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Engineers are as invested in the success of a product as any other part of the business. Valid concerns overlooked prove terrible too often.

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The engineers had designed two redundant sensors into the jet, from the start. Every 737 Max has them. So they knew they needed redundancy. They also designed a way for pilots to switch off the automation.

But they had not finished the redundancy administration software at the time Boeing wanted to start shipping.

So they were ordered to issue a partial release, using only one, with the intent to upgrade it later.

And Boeing did not want to alter the pilot training process, since so many pilots are already 737-certified, this was a huge advantage for faster and lower cost adoption.

So those Ethiopian and Indonesian pilots had no knowledge of how to override the MCAS gone awry, even though a way had been engineered to do it.

To give the MCAS full authority over flight controls, in conflict with the pilot, in reliance on a single sensor … this is insane. It is evidence of systemic problems in the architectural review process.

Passengers should never have flown for a single hour with that configuration.

This was a significant management error, owing to commercial pressure to compete urgently with airbus.

Moreover, the whole idea of an expensive angle of attack sensor, of which the jet has only two, is sort of ridiculous in modern day tech.

Every iPhone has a mems sensor capable of knowing the angle of attack with respect to earth ground.

These sensors are now tiny and cheap, and very precise. They could have had a hundred redundant sensors for less than one tenth the cost of just one expensive aerospace style sensor that has now failed twice in the last 5 months.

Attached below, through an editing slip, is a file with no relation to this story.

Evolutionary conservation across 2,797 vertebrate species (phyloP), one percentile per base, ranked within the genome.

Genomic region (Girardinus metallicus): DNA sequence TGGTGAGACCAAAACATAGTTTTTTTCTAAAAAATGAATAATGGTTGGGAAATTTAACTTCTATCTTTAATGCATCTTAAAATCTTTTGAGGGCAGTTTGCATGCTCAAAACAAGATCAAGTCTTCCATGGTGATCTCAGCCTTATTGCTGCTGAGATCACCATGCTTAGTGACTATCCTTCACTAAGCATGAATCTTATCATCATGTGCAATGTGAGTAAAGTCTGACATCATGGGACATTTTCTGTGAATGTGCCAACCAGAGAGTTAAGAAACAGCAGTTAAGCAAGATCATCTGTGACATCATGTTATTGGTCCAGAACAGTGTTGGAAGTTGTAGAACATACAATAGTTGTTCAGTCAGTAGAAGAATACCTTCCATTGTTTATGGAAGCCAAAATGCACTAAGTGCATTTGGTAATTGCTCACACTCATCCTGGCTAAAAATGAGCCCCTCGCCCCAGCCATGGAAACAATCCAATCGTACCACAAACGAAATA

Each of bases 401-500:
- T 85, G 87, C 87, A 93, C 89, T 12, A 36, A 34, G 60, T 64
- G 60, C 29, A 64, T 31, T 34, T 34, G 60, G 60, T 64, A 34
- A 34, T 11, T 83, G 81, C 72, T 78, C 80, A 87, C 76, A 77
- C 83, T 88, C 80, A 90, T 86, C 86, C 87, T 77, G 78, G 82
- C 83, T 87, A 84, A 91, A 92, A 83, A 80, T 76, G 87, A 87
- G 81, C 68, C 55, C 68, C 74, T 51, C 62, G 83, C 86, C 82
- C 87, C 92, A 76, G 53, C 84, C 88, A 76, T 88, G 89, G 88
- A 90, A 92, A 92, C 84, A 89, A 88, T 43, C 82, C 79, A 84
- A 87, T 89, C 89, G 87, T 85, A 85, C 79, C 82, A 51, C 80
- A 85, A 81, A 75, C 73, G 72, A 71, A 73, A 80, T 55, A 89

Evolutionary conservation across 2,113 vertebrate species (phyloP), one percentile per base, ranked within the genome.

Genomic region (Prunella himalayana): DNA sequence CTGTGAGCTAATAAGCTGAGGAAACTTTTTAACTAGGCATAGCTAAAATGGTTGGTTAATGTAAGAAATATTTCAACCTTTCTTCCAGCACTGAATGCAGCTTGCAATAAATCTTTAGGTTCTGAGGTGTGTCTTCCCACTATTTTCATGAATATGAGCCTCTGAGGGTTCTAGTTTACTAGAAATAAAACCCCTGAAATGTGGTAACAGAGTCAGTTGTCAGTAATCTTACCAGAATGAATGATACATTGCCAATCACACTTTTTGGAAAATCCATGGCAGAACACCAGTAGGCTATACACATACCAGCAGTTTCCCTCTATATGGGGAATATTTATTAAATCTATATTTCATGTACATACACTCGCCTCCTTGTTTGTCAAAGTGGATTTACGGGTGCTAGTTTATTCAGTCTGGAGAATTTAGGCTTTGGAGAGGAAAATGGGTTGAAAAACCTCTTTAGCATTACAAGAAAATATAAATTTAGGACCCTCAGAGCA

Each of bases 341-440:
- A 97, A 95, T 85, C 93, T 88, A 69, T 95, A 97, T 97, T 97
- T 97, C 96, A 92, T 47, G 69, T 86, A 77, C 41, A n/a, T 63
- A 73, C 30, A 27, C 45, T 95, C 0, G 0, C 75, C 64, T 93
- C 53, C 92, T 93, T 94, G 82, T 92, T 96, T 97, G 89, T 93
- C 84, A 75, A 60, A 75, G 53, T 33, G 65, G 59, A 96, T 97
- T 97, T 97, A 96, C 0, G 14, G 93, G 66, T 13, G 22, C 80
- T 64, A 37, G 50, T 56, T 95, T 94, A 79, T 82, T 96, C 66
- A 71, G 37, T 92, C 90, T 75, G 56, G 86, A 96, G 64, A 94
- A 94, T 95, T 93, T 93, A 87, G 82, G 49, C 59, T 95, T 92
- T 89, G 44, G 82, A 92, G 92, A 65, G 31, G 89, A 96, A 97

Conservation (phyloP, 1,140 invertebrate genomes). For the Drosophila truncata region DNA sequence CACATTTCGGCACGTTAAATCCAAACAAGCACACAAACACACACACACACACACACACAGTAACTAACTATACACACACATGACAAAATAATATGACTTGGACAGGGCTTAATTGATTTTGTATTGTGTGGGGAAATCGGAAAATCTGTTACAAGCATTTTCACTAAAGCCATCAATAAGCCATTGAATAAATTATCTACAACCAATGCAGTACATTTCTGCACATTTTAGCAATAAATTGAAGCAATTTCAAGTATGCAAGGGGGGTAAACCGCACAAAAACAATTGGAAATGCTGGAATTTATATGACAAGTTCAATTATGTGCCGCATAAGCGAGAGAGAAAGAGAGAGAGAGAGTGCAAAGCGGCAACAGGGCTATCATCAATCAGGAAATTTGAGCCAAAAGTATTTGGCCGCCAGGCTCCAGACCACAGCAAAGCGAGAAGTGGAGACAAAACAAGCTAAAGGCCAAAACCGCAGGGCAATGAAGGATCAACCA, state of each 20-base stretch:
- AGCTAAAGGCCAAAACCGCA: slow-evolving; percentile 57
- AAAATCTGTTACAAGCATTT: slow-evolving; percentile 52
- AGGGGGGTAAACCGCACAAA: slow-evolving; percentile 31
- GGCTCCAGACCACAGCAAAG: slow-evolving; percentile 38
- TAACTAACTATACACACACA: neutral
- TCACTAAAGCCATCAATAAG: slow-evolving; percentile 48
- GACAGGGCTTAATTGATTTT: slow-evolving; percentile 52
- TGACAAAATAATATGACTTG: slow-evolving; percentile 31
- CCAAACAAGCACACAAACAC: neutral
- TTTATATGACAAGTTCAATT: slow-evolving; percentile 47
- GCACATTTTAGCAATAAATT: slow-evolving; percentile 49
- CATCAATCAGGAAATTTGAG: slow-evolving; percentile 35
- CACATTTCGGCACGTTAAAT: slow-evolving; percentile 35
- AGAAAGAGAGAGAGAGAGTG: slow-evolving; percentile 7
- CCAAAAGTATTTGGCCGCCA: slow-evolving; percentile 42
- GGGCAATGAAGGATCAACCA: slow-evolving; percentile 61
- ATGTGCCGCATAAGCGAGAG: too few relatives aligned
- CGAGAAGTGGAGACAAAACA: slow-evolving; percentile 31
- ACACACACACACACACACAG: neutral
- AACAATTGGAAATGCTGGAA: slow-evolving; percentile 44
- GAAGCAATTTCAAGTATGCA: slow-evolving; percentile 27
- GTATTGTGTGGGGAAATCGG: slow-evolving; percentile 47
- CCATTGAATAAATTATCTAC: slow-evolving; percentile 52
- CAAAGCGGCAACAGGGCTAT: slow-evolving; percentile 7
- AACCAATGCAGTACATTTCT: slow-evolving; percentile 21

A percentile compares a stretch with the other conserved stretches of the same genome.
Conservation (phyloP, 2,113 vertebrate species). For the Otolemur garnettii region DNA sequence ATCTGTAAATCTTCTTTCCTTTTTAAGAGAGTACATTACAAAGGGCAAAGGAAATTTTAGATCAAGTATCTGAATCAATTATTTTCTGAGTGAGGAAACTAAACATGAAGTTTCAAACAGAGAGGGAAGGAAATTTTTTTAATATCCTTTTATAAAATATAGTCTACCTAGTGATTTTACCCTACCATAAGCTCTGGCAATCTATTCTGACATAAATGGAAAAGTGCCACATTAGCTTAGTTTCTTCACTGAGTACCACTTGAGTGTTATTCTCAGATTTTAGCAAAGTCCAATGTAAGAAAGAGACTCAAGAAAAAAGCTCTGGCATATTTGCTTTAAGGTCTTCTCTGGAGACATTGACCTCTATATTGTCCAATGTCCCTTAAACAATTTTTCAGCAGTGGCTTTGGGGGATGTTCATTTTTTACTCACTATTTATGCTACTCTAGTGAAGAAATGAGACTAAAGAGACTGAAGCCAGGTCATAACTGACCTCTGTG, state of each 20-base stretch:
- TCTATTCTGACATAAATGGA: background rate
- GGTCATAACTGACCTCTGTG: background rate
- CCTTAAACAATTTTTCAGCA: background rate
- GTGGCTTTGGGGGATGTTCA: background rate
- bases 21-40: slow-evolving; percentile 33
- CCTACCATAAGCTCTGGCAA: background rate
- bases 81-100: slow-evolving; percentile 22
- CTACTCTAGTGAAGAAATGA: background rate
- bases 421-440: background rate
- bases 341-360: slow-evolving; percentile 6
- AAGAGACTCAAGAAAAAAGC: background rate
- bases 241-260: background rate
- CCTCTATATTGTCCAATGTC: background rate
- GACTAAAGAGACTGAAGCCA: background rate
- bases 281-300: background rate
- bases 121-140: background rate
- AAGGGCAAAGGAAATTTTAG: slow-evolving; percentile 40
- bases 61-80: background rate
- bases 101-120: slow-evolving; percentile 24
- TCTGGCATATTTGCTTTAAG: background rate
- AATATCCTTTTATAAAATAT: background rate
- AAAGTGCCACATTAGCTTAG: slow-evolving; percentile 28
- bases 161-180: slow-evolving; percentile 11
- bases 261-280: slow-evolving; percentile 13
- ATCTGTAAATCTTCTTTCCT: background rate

You could read that array of mems sensors and make decisions based on statistical probability. The odds of the majority of those 100 sensors being wrong is so low as to be absurd.

This was an avoidable problem. Those people did not need to die.

Btw - airbus too, has a similar two-sensor scheme like Boeing. This is an aersoace industry culture problem, where commercial tech has far outpaced them, and they stick to old techniques past where they make sense.

When Boeing had fire problems with their lithium ion batteries on the 787, it was found that they did not have basic thermal meltdown protection systems that are standard on every Tesla car.

We assume that the biggest players all do the smartest thing, but it is not so. Their size creates a kind of overconfident blindness, which only gets fixed after tragedy.

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Actually, that sensor has failed many more times than twice in the past 5 months. The flight prior to the fatal Lion flight - had that problem. And there are several entries in the FAA pilots complaints section about the sensor failing on them.

Eyes can be hit by a grain of sand. Sensors can foul or fail. But it is education and engineering and training and knowledge sharing and transparency and diligence and good judgement (on cost vs. risk) and strong regulation and quality checks - that has made the airline industry so safe for so long. But as a society we can observe that every single one of the components I mentioned - is deliberately being eroded - in the name of the almighty dollar.

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Some good news. Although we know as humans we are fallible (we get tired, we don’t see things in repetitive situations), there are specific things we can do to work around those limitations.

Japanese Standard Pointing and Calling

So yes, although it is extra work for a mechanic to mark a bolt that they tightened, there’s a damn good reason to do so. Don’t un-learn all the great innovations in human behaviour that we use to overcome human fallibility.